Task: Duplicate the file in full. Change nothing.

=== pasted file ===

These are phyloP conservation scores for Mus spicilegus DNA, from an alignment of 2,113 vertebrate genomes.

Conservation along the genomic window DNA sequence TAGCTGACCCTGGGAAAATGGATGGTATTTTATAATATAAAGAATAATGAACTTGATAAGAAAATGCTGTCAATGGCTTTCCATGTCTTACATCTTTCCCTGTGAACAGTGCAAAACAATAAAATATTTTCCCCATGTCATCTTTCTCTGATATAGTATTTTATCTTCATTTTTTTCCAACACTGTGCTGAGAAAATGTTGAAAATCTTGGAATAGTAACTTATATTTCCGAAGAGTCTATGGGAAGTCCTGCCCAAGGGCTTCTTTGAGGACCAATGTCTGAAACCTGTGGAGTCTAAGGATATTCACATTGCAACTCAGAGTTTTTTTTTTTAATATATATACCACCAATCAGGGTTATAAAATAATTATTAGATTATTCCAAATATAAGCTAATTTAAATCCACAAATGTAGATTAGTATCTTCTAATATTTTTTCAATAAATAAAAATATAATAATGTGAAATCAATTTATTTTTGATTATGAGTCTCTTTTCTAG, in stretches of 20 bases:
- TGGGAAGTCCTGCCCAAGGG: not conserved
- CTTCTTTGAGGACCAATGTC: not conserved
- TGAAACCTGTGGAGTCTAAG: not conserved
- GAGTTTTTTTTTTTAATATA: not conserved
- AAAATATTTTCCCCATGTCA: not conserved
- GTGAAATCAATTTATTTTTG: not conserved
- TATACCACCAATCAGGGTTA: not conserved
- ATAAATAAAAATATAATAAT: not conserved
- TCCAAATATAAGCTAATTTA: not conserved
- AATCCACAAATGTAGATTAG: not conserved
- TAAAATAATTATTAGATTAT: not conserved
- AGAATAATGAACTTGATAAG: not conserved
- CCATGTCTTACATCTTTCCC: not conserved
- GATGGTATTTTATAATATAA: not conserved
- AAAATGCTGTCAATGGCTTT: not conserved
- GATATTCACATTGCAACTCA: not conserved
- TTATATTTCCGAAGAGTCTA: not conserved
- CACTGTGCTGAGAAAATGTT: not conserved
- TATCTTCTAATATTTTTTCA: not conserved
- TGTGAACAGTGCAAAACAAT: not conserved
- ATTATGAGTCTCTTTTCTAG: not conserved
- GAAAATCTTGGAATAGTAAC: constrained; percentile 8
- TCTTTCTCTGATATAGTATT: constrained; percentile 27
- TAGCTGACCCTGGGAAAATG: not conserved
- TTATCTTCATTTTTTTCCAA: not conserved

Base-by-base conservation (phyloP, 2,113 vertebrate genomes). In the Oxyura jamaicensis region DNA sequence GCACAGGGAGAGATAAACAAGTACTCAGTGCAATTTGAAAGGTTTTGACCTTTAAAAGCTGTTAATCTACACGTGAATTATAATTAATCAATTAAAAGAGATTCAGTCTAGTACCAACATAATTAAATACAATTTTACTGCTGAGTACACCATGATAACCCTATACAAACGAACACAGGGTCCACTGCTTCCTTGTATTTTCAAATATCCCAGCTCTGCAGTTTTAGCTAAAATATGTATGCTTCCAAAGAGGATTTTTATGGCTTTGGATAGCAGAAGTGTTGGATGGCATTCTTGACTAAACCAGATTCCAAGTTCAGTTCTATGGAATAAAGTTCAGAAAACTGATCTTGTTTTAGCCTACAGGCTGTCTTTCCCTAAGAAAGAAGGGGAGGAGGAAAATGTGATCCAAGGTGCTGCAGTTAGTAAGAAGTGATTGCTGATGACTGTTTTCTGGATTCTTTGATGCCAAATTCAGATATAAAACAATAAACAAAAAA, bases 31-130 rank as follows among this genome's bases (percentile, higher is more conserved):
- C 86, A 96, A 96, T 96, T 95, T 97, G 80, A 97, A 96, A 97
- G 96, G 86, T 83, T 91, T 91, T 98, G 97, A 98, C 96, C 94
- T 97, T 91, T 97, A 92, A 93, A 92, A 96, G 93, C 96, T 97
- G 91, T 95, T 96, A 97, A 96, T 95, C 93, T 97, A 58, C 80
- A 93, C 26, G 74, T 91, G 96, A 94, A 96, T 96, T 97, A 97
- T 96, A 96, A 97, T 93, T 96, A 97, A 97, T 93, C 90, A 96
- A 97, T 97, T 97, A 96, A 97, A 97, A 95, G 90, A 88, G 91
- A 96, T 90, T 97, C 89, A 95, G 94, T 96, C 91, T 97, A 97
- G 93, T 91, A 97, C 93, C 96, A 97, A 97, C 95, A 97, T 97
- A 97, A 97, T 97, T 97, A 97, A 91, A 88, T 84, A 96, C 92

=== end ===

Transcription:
These are phyloP conservation scores for Mus spicilegus DNA, from an alignment of 2,113 vertebrate genomes.

Conservation along the genomic window DNA sequence TAGCTGACCCTGGGAAAATGGATGGTATTTTATAATATAAAGAATAATGAACTTGATAAGAAAATGCTGTCAATGGCTTTCCATGTCTTACATCTTTCCCTGTGAACAGTGCAAAACAATAAAATATTTTCCCCATGTCATCTTTCTCTGATATAGTATTTTATCTTCATTTTTTTCCAACACTGTGCTGAGAAAATGTTGAAAATCTTGGAATAGTAACTTATATTTCCGAAGAGTCTATGGGAAGTCCTGCCCAAGGGCTTCTTTGAGGACCAATGTCTGAAACCTGTGGAGTCTAAGGATATTCACATTGCAACTCAGAGTTTTTTTTTTTAATATATATACCACCAATCAGGGTTATAAAATAATTATTAGATTATTCCAAATATAAGCTAATTTAAATCCACAAATGTAGATTAGTATCTTCTAATATTTTTTCAATAAATAAAAATATAATAATGTGAAATCAATTTATTTTTGATTATGAGTCTCTTTTCTAG, in stretches of 20 bases:
- TGGGAAGTCCTGCCCAAGGG: not conserved
- CTTCTTTGAGGACCAATGTC: not conserved
- TGAAACCTGTGGAGTCTAAG: not conserved
- GAGTTTTTTTTTTTAATATA: not conserved
- AAAATATTTTCCCCATGTCA: not conserved
- GTGAAATCAATTTATTTTTG: not conserved
- TATACCACCAATCAGGGTTA: not conserved
- ATAAATAAAAATATAATAAT: not conserved
- TCCAAATATAAGCTAATTTA: not conserved
- AATCCACAAATGTAGATTAG: not conserved
- TAAAATAATTATTAGATTAT: not conserved
- AGAATAATGAACTTGATAAG: not conserved
- CCATGTCTTACATCTTTCCC: not conserved
- GATGGTATTTTATAATATAA: not conserved
- AAAATGCTGTCAATGGCTTT: not conserved
- GATATTCACATTGCAACTCA: not conserved
- TTATATTTCCGAAGAGTCTA: not conserved
- CACTGTGCTGAGAAAATGTT: not conserved
- TATCTTCTAATATTTTTTCA: not conserved
- TGTGAACAGTGCAAAACAAT: not conserved
- ATTATGAGTCTCTTTTCTAG: not conserved
- GAAAATCTTGGAATAGTAAC: constrained; percentile 8
- TCTTTCTCTGATATAGTATT: constrained; percentile 27
- TAGCTGACCCTGGGAAAATG: not conserved
- TTATCTTCATTTTTTTCCAA: not conserved

Base-by-base conservation (phyloP, 2,113 vertebrate genomes). In the Oxyura jamaicensis region DNA sequence GCACAGGGAGAGATAAACAAGTACTCAGTGCAATTTGAAAGGTTTTGACCTTTAAAAGCTGTTAATCTACACGTGAATTATAATTAATCAATTAAAAGAGATTCAGTCTAGTACCAACATAATTAAATACAATTTTACTGCTGAGTACACCATGATAACCCTATACAAACGAACACAGGGTCCACTGCTTCCTTGTATTTTCAAATATCCCAGCTCTGCAGTTTTAGCTAAAATATGTATGCTTCCAAAGAGGATTTTTATGGCTTTGGATAGCAGAAGTGTTGGATGGCATTCTTGACTAAACCAGATTCCAAGTTCAGTTCTATGGAATAAAGTTCAGAAAACTGATCTTGTTTTAGCCTACAGGCTGTCTTTCCCTAAGAAAGAAGGGGAGGAGGAAAATGTGATCCAAGGTGCTGCAGTTAGTAAGAAGTGATTGCTGATGACTGTTTTCTGGATTCTTTGATGCCAAATTCAGATATAAAACAATAAACAAAAAA, bases 31-130 rank as follows among this genome's bases (percentile, higher is more conserved):
- C 86, A 96, A 96, T 96, T 95, T 97, G 80, A 97, A 96, A 97
- G 96, G 86, T 83, T 91, T 91, T 98, G 97, A 98, C 96, C 94
- T 97, T 91, T 97, A 92, A 93, A 92, A 96, G 93, C 96, T 97
- G 91, T 95, T 96, A 97, A 96, T 95, C 93, T 97, A 58, C 80
- A 93, C 26, G 74, T 91, G 96, A 94, A 96, T 96, T 97, A 97
- T 96, A 96, A 97, T 93, T 96, A 97, A 97, T 93, C 90, A 96
- A 97, T 97, T 97, A 96, A 97, A 97, A 95, G 90, A 88, G 91
- A 96, T 90, T 97, C 89, A 95, G 94, T 96, C 91, T 97, A 97
- G 93, T 91, A 97, C 93, C 96, A 97, A 97, C 95, A 97, T 97
- A 97, A 97, T 97, T 97, A 97, A 91, A 88, T 84, A 96, C 92